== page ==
IDEAS home Printed from https://ideas.repec.org/a/eee/ecolet/v108y2010i3p337-340.html
   My bibliography  Save this article

Private monitoring games and decisions under uncertainty

Author

Listed:
  • Takizawa, Shinichiro

Abstract

We investigate the value of delaying the punishment in private monitoring repeated games with almost-public information when players use a grim trigger strategy. If the effects of uncertainty and irreversibility are considered, the equilibrium set would change.

Suggested Citation

  • Takizawa, Shinichiro, 2010. "Private monitoring games and decisions under uncertainty," Economics Letters, Elsevier, vol. 108(3), pages 337-340, September.
  • Handle: RePEc:eee:ecolet:v:108:y:2010:i:3:p:337-340
    as

    Download full text from publisher

    File URL: http://www.sciencedirect.com/science/article/pii/S0165-1765(10)00216-8
    Download Restriction: Full text for ScienceDirect subscribers only

    As the access to this document is restricted, you may want to search for a different version of it.

    References listed on IDEAS

    as
    1. Thijssen, Jacco J. J. & Huisman, Kuno J. M. & Kort, Peter M., 2004. "The effect of information streams on capital budgeting decisions," European Journal of Operational Research, Elsevier, vol. 157(3), pages 759-774, September.
    2. Drew Fudenberg & David K. Levine, 2008. "The Nash-threats folk theorem with communication and approximate common knowledge in two player games," World Scientific Book Chapters,in: A Long-Run Collaboration On Long-Run Games, chapter 15, pages 331-343 World Scientific Publishing Co. Pte. Ltd..
    3. Mailath, George J. & Morris, Stephen, 2002. "Repeated Games with Almost-Public Monitoring," Journal of Economic Theory, Elsevier, vol. 102(1), pages 189-228, January.
    4. Hitoshi Matsushima, 2004. "Repeated Games with Private Monitoring: Two Players," Econometrica, Econometric Society, vol. 72(3), pages 823-852, May.
    5. Gonzalo Cortazar & Eduardo S. Schwartz & Marcelo Salinas, 1998. "Evaluating Environmental Investments: A Real Options Approach," Management Science, INFORMS, vol. 44(8), pages 1059-1070, August.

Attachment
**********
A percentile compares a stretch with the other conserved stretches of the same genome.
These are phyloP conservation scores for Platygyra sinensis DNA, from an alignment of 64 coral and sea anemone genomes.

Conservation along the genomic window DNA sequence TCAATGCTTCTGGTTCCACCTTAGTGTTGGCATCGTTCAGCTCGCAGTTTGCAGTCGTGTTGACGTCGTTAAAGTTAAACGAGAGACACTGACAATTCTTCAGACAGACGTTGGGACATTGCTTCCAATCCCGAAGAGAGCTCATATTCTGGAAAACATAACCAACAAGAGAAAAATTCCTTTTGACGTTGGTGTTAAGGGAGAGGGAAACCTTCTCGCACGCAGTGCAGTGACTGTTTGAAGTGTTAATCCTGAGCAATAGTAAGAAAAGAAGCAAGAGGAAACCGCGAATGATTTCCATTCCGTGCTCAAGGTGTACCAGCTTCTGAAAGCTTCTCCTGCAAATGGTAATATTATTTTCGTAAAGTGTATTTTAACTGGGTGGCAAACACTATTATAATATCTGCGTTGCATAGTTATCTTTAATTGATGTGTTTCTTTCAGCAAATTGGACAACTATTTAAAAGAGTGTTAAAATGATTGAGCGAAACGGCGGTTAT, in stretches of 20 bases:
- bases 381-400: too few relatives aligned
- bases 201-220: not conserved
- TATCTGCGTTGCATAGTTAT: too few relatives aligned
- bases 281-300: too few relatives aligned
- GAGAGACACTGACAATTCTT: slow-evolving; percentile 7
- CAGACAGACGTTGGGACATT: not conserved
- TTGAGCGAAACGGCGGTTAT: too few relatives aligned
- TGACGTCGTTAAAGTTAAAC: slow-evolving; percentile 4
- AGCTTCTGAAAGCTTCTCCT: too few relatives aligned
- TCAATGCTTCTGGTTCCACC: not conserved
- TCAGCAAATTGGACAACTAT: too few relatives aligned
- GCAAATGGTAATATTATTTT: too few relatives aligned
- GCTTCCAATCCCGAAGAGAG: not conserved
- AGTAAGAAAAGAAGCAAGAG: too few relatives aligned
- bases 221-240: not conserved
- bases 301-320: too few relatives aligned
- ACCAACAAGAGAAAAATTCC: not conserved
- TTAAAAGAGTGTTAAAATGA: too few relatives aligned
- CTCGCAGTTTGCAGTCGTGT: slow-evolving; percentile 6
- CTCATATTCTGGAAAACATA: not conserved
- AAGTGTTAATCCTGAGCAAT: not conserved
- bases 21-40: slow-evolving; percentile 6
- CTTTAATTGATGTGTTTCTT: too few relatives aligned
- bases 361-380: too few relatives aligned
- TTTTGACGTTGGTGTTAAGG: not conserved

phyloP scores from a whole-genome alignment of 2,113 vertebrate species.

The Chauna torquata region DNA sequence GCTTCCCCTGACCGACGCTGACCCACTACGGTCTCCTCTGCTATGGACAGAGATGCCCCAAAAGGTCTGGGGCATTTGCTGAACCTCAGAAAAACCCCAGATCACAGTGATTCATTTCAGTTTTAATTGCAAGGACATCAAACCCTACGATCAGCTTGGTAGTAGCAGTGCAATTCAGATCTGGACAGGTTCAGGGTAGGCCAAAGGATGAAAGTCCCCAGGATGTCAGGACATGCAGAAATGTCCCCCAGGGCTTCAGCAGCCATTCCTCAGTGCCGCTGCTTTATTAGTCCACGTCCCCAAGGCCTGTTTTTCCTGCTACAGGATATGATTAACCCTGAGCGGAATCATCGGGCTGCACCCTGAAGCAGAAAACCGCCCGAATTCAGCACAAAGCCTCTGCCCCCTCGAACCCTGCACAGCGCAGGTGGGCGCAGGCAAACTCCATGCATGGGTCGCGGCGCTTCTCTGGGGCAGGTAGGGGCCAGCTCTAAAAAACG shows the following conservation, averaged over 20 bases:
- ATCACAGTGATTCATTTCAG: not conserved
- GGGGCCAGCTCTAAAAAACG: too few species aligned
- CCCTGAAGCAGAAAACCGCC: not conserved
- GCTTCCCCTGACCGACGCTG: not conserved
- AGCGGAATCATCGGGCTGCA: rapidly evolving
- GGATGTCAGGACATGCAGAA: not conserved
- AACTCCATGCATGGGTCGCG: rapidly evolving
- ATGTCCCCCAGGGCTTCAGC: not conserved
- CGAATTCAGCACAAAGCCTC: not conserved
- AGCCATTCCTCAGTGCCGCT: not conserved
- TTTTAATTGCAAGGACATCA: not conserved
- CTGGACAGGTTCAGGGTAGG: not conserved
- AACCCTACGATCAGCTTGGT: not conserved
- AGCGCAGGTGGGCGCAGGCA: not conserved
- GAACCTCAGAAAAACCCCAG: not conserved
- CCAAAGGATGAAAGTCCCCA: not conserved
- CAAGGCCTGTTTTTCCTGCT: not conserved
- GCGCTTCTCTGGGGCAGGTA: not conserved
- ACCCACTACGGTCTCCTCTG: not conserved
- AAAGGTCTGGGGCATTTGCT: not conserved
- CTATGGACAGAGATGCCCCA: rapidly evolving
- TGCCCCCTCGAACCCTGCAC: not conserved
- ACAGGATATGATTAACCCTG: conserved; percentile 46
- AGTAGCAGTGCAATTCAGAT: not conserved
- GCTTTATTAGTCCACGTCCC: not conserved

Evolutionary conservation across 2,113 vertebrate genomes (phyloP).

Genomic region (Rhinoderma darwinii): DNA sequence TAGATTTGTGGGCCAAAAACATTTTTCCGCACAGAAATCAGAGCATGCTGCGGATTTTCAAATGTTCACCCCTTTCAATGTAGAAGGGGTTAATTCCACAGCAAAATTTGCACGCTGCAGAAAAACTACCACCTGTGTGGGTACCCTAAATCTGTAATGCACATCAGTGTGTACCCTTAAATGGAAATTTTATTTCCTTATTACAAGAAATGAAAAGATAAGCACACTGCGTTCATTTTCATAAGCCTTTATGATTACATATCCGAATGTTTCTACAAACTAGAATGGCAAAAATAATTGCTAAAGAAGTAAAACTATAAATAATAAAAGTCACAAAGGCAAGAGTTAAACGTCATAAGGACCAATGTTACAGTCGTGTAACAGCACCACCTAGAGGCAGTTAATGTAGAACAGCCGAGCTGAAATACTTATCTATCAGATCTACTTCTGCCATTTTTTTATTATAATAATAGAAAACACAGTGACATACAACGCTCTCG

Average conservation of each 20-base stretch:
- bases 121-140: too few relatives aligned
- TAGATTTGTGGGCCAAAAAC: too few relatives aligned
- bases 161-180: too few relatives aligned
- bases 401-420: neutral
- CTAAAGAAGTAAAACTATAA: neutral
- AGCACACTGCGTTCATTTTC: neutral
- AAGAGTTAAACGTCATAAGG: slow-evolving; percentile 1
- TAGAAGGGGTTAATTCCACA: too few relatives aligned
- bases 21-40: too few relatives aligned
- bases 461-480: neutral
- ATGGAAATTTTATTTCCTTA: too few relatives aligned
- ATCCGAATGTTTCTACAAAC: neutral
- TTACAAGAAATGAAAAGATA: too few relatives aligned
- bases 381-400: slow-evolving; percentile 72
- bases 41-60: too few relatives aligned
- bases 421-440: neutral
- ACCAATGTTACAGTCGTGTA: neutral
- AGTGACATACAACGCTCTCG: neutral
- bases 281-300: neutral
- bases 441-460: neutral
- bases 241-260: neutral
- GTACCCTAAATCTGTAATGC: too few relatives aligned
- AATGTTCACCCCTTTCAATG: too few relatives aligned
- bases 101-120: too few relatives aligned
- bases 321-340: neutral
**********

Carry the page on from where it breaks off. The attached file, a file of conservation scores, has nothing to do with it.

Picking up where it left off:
6. Fudenberg, Drew & Levine, David I & Maskin, Eric, 1994. "The Folk Theorem with Imperfect Public Information," Econometrica, Econometric Society, vol. 62(5), pages 997-1039, September.
    7. Yuliy Sannikov, 2007. "Games with Imperfectly Observable Actions in Continuous Time," Econometrica, Econometric Society, vol. 75(5), pages 1285-1329, September.
    Full references (including those not matched with items on IDEAS)

    Corrections

    All material on this site has been provided by the respective publishers and authors. You can help correct errors and omissions. When requesting a correction, please mention this item's handle: RePEc:eee:ecolet:v:108:y:2010:i:3:p:337-340. See general information about how to correct material in RePEc.

    For technical questions regarding this item, or to correct its authors, title, abstract, bibliographic or download information, contact: (Dana Niculescu). General contact details of provider: http://www.elsevier.com/locate/ecolet .

    If you have authored this item and are not yet registered with RePEc, we encourage you to do it here. This allows to link your profile to this item. It also allows you to accept potential citations to this item that we are uncertain about.

    If CitEc recognized a reference but did not link an item in RePEc to it, you can help with this form .

    If you know of missing items citing this one, you can help us creating those links by adding the relevant references in the same way as above, for each refering item. If you are a registered author of this item, you may also want to check the "citations" tab in your RePEc Author Service profile, as there may be some citations waiting for confirmation.

    Please note that corrections may take a couple of weeks to filter through the various RePEc services.

    IDEAS is a RePEc service hosted by the Research Division of the Federal Reserve Bank of St. Louis . RePEc uses bibliographic data supplied by the respective publishers.